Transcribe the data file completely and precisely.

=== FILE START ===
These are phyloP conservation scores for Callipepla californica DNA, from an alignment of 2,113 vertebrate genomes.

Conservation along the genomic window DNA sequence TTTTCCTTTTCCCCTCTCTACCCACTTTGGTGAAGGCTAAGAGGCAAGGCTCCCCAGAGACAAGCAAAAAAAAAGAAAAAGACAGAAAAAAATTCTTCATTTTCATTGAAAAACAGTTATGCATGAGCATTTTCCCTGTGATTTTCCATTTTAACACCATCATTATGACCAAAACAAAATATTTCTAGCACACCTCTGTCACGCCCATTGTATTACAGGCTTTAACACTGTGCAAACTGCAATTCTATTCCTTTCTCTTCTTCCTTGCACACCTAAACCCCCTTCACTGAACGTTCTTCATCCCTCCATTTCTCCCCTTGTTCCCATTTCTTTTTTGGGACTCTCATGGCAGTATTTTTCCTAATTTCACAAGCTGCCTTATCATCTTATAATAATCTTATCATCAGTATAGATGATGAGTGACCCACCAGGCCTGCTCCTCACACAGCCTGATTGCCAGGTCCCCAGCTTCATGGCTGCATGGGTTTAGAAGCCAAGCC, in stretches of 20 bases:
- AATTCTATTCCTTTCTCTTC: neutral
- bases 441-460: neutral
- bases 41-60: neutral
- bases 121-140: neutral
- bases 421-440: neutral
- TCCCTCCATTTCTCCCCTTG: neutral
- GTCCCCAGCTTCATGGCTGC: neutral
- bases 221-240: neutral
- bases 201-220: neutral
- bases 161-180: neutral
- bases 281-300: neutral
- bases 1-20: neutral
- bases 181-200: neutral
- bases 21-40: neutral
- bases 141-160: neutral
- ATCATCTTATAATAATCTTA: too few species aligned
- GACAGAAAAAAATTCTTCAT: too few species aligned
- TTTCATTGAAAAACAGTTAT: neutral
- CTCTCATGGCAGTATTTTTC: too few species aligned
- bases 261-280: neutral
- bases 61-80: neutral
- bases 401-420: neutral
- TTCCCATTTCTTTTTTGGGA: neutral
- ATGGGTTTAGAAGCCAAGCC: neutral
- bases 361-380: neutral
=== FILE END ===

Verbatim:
These are phyloP conservation scores for Callipepla californica DNA, from an alignment of 2,113 vertebrate genomes.

Conservation along the genomic window DNA sequence TTTTCCTTTTCCCCTCTCTACCCACTTTGGTGAAGGCTAAGAGGCAAGGCTCCCCAGAGACAAGCAAAAAAAAAGAAAAAGACAGAAAAAAATTCTTCATTTTCATTGAAAAACAGTTATGCATGAGCATTTTCCCTGTGATTTTCCATTTTAACACCATCATTATGACCAAAACAAAATATTTCTAGCACACCTCTGTCACGCCCATTGTATTACAGGCTTTAACACTGTGCAAACTGCAATTCTATTCCTTTCTCTTCTTCCTTGCACACCTAAACCCCCTTCACTGAACGTTCTTCATCCCTCCATTTCTCCCCTTGTTCCCATTTCTTTTTTGGGACTCTCATGGCAGTATTTTTCCTAATTTCACAAGCTGCCTTATCATCTTATAATAATCTTATCATCAGTATAGATGATGAGTGACCCACCAGGCCTGCTCCTCACACAGCCTGATTGCCAGGTCCCCAGCTTCATGGCTGCATGGGTTTAGAAGCCAAGCC, in stretches of 20 bases:
- AATTCTATTCCTTTCTCTTC: neutral
- bases 441-460: neutral
- bases 41-60: neutral
- bases 121-140: neutral
- bases 421-440: neutral
- TCCCTCCATTTCTCCCCTTG: neutral
- GTCCCCAGCTTCATGGCTGC: neutral
- bases 221-240: neutral
- bases 201-220: neutral
- bases 161-180: neutral
- bases 281-300: neutral
- bases 1-20: neutral
- bases 181-200: neutral
- bases 21-40: neutral
- bases 141-160: neutral
- ATCATCTTATAATAATCTTA: too few species aligned
- GACAGAAAAAAATTCTTCAT: too few species aligned
- TTTCATTGAAAAACAGTTAT: neutral
- CTCTCATGGCAGTATTTTTC: too few species aligned
- bases 261-280: neutral
- bases 61-80: neutral
- bases 401-420: neutral
- TTCCCATTTCTTTTTTGGGA: neutral
- ATGGGTTTAGAAGCCAAGCC: neutral
- bases 361-380: neutral